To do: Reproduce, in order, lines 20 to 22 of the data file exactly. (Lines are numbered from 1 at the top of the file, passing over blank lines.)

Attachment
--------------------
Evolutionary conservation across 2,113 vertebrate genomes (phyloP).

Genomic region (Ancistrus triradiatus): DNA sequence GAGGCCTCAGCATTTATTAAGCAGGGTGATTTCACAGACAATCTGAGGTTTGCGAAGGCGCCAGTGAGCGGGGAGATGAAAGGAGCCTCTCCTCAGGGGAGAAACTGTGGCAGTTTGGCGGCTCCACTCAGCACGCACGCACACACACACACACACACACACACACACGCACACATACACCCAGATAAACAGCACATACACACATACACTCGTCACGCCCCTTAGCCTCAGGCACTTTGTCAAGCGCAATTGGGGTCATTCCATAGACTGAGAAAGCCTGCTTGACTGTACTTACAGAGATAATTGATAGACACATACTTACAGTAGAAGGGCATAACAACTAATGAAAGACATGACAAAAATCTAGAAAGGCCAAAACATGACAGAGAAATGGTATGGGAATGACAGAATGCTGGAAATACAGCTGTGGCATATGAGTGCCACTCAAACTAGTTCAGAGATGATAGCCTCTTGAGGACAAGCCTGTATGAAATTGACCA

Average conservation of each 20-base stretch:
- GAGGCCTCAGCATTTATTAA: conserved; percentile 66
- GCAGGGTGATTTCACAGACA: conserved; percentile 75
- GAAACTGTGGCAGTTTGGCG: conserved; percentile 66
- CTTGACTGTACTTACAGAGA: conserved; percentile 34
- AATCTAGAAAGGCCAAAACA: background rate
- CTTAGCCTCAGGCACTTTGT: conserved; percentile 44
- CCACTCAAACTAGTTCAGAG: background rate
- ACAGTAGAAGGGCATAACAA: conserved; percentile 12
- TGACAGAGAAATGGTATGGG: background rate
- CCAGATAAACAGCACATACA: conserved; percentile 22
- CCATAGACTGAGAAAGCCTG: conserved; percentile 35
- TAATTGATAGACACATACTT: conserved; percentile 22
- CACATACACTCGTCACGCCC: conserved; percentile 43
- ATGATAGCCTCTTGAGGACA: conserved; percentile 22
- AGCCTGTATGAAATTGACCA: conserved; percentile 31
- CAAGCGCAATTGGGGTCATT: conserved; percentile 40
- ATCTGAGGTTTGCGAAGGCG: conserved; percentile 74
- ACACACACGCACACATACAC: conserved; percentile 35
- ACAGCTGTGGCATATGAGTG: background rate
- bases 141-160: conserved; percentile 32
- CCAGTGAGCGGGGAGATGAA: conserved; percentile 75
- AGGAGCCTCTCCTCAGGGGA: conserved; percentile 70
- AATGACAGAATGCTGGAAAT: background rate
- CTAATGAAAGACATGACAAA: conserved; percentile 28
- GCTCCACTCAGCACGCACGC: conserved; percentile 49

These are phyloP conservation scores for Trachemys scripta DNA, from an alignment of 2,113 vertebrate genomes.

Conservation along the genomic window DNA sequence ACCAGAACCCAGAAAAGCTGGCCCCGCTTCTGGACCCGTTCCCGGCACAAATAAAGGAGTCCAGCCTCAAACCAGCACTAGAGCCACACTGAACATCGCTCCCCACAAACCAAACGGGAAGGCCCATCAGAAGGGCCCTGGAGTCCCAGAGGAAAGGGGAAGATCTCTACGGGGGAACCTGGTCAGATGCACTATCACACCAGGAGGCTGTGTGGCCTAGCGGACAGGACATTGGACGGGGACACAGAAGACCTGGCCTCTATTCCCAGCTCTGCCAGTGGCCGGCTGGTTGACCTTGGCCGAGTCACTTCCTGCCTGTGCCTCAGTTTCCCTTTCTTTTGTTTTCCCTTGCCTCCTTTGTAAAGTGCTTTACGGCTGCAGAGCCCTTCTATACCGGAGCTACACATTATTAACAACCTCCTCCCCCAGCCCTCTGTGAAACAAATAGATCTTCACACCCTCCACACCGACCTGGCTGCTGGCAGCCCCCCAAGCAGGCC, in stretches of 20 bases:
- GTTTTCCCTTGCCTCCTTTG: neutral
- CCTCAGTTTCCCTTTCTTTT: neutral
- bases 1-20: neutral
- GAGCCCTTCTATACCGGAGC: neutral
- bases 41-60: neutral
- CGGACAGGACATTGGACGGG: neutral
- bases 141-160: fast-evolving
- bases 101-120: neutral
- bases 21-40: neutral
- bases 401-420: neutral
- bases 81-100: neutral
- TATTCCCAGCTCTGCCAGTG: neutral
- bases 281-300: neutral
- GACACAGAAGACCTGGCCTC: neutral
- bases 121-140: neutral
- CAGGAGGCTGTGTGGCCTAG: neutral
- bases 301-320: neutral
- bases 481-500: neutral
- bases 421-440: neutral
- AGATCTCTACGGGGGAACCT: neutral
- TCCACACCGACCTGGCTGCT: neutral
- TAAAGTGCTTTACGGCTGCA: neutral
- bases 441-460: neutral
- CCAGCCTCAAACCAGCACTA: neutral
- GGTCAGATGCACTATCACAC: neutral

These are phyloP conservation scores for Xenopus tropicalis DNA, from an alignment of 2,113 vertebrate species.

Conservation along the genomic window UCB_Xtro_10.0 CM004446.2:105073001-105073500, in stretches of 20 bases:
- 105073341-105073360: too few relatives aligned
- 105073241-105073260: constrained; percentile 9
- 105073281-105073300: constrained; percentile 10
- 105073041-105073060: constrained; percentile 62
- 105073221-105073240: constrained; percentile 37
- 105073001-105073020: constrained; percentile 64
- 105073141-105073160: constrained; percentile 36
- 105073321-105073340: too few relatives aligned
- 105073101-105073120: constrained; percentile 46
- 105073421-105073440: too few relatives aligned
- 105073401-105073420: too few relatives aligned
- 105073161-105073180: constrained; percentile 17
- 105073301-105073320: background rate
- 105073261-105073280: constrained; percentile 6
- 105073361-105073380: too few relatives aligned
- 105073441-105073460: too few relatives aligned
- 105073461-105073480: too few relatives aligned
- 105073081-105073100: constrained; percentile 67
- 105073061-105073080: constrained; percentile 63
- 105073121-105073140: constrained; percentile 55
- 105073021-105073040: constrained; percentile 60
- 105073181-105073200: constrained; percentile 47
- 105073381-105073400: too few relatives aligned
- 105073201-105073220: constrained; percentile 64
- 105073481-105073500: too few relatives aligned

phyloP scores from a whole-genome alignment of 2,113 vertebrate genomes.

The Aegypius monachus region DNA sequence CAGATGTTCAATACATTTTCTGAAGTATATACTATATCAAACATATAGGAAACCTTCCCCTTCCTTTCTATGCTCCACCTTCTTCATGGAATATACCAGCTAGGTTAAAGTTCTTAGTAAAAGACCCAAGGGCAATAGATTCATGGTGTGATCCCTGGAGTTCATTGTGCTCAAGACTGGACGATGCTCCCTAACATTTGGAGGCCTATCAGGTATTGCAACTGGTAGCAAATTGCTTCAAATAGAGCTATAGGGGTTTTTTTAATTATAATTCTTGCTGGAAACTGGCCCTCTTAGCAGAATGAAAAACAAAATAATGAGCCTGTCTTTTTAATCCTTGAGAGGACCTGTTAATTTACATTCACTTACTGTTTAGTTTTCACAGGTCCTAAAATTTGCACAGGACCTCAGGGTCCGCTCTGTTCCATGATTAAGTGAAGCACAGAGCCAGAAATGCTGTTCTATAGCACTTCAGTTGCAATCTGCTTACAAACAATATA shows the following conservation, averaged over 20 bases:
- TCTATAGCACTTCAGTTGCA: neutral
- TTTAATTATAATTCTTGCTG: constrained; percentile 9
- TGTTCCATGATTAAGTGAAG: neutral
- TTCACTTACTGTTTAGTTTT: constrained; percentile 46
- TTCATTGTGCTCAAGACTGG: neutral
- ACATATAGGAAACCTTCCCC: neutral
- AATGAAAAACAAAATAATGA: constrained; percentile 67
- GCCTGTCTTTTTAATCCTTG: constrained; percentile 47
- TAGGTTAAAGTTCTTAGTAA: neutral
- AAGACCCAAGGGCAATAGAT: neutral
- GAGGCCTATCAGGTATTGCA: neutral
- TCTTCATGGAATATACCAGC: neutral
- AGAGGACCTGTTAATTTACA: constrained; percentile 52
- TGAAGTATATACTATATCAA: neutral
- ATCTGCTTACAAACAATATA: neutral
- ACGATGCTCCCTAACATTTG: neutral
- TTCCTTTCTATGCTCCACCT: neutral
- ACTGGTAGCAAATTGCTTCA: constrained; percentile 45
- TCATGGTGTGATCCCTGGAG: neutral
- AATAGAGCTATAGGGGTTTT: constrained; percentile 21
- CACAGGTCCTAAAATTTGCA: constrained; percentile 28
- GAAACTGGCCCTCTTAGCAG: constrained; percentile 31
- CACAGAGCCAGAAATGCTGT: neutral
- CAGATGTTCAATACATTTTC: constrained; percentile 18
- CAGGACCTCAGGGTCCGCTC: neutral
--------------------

- ATCTGAGGTTTGCGAAGGCG: conserved; percentile 74
- ACACACACGCACACATACAC: conserved; percentile 35
- ACAGCTGTGGCATATGAGTG: background rate